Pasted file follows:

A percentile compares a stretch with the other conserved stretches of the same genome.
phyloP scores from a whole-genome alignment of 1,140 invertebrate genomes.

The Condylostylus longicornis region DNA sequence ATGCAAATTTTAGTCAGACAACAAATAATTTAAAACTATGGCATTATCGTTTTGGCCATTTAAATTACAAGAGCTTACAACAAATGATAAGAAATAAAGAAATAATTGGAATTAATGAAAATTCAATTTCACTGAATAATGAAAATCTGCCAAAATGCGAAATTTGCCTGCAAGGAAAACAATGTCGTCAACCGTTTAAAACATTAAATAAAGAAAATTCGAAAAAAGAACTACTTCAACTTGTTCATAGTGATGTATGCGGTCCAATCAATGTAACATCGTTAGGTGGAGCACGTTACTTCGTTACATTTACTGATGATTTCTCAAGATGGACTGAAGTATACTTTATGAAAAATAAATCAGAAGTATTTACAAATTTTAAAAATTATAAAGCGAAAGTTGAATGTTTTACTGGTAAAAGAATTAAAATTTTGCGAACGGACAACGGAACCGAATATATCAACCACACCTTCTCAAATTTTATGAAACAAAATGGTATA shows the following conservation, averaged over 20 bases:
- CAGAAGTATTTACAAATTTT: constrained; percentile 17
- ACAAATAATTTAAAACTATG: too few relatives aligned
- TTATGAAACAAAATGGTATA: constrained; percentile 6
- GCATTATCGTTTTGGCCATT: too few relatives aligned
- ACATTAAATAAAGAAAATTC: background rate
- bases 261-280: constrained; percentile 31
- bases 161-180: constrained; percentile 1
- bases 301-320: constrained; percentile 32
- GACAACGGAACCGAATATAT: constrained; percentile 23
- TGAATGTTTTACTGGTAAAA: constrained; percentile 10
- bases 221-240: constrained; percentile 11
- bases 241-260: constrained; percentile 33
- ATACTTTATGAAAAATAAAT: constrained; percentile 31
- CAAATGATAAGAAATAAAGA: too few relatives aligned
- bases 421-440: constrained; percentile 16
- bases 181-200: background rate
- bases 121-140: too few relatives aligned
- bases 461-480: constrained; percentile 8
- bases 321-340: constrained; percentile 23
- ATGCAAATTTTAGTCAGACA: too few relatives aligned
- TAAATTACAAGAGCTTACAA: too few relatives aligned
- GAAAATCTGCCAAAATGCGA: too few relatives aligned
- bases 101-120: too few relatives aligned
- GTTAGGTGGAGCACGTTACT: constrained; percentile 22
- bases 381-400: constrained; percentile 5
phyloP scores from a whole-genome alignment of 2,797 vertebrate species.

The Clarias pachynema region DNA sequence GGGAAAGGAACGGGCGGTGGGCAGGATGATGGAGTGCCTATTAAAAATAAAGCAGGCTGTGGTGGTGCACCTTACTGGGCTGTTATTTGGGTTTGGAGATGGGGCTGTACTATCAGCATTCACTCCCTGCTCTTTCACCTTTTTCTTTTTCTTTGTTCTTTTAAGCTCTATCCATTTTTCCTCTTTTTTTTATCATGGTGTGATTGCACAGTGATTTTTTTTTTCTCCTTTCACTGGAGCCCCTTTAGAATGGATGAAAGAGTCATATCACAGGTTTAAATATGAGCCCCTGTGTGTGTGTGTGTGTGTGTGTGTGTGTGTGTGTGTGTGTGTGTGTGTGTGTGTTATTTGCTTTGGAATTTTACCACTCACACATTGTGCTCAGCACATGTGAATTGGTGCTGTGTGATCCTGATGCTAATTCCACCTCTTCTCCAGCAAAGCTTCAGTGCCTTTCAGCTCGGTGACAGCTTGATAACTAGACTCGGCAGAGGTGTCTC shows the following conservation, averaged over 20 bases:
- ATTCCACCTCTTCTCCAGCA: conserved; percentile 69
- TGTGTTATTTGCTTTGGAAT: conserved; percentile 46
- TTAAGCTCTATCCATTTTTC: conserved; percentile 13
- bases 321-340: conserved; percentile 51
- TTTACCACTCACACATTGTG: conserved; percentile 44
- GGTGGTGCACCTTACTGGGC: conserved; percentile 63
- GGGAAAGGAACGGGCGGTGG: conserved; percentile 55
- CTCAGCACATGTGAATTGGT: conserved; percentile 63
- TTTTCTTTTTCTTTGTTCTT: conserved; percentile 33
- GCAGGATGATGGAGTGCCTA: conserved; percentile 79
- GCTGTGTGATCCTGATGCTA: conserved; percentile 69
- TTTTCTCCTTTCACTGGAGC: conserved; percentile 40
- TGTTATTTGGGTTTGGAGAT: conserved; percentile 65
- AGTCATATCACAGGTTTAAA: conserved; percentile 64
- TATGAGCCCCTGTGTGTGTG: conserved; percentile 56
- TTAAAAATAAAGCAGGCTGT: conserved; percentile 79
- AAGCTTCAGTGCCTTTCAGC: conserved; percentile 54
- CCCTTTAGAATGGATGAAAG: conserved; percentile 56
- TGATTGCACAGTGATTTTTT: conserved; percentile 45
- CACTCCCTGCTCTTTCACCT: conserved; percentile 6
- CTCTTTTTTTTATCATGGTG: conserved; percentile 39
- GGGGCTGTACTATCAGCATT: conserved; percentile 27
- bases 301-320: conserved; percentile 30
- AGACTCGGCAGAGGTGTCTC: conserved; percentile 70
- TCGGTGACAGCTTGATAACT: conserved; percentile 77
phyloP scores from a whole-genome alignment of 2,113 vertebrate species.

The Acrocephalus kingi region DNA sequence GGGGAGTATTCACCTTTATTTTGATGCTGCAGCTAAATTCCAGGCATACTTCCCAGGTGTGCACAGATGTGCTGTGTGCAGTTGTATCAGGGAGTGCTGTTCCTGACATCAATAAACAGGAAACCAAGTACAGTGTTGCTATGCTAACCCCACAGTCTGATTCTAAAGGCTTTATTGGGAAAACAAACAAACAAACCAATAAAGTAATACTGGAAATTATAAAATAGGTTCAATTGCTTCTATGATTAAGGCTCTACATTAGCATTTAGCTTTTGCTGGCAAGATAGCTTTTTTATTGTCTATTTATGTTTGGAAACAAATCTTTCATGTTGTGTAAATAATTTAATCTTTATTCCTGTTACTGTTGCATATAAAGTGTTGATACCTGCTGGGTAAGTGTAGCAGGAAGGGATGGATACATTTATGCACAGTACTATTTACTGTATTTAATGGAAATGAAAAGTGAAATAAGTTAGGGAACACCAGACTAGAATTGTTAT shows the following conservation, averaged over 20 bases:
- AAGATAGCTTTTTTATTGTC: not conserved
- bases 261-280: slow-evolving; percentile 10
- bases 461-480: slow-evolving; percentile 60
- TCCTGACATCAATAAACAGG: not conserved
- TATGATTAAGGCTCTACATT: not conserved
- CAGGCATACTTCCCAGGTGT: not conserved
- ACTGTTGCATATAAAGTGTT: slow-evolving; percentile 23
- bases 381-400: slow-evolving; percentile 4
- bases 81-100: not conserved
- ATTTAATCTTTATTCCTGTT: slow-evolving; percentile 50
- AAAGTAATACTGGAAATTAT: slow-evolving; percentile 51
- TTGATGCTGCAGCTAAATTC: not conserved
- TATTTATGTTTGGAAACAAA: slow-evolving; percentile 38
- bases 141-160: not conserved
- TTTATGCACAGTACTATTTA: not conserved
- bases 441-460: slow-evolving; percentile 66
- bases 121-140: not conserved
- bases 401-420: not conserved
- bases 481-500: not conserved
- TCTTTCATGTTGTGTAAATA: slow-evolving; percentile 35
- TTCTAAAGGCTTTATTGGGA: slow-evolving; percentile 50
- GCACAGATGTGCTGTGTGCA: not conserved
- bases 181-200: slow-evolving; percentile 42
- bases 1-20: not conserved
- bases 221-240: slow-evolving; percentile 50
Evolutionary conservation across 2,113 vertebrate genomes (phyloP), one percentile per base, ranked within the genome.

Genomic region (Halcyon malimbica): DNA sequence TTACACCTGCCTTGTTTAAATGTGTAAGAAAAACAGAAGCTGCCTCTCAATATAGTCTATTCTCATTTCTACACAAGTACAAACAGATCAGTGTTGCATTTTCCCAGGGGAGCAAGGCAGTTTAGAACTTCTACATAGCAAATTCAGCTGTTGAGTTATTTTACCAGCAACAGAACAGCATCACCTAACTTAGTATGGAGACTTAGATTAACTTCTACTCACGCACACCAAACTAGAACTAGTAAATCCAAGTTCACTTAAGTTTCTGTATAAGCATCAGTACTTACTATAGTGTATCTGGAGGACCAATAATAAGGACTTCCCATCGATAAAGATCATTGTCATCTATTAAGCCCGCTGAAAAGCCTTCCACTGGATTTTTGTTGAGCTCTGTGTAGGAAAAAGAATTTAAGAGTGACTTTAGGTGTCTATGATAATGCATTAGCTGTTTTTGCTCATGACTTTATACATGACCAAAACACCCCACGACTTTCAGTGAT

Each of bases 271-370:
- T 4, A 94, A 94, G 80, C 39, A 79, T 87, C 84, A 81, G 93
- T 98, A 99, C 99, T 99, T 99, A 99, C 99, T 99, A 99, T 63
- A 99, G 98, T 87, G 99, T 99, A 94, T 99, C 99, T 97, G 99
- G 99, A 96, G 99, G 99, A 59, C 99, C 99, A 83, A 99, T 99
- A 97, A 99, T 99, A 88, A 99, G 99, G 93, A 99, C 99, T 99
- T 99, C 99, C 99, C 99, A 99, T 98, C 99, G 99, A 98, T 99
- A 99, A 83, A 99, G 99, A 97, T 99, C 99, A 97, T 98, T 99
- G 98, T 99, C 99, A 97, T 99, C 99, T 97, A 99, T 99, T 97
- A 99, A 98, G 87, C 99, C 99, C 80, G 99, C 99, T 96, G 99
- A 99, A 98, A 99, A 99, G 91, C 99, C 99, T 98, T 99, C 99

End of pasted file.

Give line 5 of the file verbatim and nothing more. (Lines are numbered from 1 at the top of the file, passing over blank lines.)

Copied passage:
- ACAAATAATTTAAAACTATG: too few relatives aligned